Meeting Management

Meeting management – What happens during the meeting; how it is run, and by who.

The four stages of meeting management were described in earlier blogs (here and here) as:

  • Preparation – what happens before the meeting
  • Meeting management – what happens during a meeting
  • Follow-through – what happens after to ensure decisions are acted on Feedback – policies and procedures that encourage best practices

Preparation was described as having two phases. In the first, you decide if a meeting should be held (whether or not a meeting is the best way to achieve the ends you are after). In the second phase of preparation, after you have decided to call a meeting, you set the stage for a productive meeting through preparation.

  • First: gain consensus on the purpose and content (decisions and agenda).
  • Second: prepare everyone in advance for agenda items (background reading).

Preparation sets the stage

Meeting preparation is a lot of work. It is often more work than the meeting itself. In general, meeting owners under-prepare; too little is done in advance. This greatly increases the difficulty of having a productive meeting.

Who Should Run a Meeting?

The most senior person present or a trained facilitator with appropriate authority should be in charge of a meeting. The person in charge must have the authority, skill and tact to start and stop conversations. They must be able to control what is being discussed, by whom and how. They must be in charge. Meetings must be ‘managed.’ Someone must be at the helm. That someone must have the authority necessary to ‘steer’ the meeting. If they do not, there is no telling where the meeting will end up.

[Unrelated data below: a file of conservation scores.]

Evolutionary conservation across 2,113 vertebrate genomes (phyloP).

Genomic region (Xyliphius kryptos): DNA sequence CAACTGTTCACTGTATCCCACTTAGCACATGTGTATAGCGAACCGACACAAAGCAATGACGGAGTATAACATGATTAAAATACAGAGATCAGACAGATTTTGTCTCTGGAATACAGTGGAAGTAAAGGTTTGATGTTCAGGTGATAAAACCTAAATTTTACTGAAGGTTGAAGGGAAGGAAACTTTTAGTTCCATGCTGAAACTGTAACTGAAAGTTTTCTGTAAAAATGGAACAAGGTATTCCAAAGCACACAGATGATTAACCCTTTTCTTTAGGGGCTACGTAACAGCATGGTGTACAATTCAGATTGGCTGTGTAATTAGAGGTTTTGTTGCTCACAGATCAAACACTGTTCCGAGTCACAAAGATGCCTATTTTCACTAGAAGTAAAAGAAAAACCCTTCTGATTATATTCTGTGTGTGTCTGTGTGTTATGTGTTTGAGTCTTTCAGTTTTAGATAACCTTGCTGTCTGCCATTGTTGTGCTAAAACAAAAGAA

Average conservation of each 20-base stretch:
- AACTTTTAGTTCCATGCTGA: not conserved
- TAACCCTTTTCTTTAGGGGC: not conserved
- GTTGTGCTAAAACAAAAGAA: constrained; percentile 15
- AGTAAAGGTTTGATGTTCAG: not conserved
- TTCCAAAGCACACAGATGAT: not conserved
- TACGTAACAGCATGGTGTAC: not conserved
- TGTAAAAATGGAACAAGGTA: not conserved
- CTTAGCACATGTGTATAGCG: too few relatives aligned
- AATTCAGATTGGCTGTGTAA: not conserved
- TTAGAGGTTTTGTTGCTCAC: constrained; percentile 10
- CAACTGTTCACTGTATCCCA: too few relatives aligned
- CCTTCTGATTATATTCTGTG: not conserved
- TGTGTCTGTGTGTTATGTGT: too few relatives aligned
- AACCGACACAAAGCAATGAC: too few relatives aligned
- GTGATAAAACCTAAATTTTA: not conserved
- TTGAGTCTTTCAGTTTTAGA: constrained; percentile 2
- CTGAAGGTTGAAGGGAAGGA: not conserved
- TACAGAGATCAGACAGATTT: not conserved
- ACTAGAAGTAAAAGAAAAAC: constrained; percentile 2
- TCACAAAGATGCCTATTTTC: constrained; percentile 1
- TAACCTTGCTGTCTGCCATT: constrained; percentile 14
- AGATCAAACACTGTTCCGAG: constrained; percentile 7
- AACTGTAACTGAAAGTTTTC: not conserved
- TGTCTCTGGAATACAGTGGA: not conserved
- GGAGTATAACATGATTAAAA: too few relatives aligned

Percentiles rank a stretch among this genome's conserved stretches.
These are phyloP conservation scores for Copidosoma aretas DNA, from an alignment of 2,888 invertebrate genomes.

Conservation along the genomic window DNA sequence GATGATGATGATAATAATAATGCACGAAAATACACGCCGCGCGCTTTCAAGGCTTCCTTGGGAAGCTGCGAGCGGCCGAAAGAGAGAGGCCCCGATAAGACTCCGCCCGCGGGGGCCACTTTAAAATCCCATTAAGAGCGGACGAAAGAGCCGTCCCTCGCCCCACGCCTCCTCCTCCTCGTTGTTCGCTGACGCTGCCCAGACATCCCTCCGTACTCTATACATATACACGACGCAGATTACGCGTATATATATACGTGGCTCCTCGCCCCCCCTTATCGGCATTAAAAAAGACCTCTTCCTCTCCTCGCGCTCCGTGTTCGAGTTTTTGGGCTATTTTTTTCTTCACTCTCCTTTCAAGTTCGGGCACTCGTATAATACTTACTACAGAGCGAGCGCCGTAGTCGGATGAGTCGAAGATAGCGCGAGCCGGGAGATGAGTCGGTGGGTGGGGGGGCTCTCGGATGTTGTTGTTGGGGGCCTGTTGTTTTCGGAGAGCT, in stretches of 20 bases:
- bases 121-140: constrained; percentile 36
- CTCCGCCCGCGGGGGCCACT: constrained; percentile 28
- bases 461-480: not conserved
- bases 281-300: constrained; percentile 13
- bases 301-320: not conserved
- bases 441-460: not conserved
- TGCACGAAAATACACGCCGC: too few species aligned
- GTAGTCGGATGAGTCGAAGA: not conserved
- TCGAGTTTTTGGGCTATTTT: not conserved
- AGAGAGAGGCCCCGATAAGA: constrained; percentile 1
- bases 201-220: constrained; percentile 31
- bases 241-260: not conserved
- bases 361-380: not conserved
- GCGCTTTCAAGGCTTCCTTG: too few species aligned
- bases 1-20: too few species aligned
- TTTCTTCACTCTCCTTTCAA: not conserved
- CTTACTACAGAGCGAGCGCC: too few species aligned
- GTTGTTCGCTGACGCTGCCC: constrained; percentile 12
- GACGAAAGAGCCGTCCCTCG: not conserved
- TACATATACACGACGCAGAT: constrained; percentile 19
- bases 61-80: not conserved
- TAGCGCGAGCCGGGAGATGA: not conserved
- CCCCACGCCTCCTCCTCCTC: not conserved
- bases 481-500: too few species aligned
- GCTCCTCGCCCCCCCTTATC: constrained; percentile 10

Facilitator’s Role

Facilitators are responsible for enforcing rules of order. Whose rules of order? The organization’s. Of course every organization has different rules. There are even different rules between departments within an organization.

The degree of formality that an organization imposes on meetings plays a big role in the average productivity level. More rules equal more productivity. It is not that a laissez-faire meeting can’t be productive. It’s just that not very many of them are.

Facilitator or Preparation?

A good facilitator can help make up for a lack of adequate preparation. Skilled facilitators will make any meeting more productive. The less preparation done in advance, the more skilled the facilitator will need to be in order to extract value out of a meeting. Facilitators who have the right authority will help to ensure that meetings are properly prepared for. They will cancel meetings that are unlikely to succeed. The facilitator does not want to be blamed for failure caused by a lack of planning on the part of a meeting owner

In this article

Join the Conversation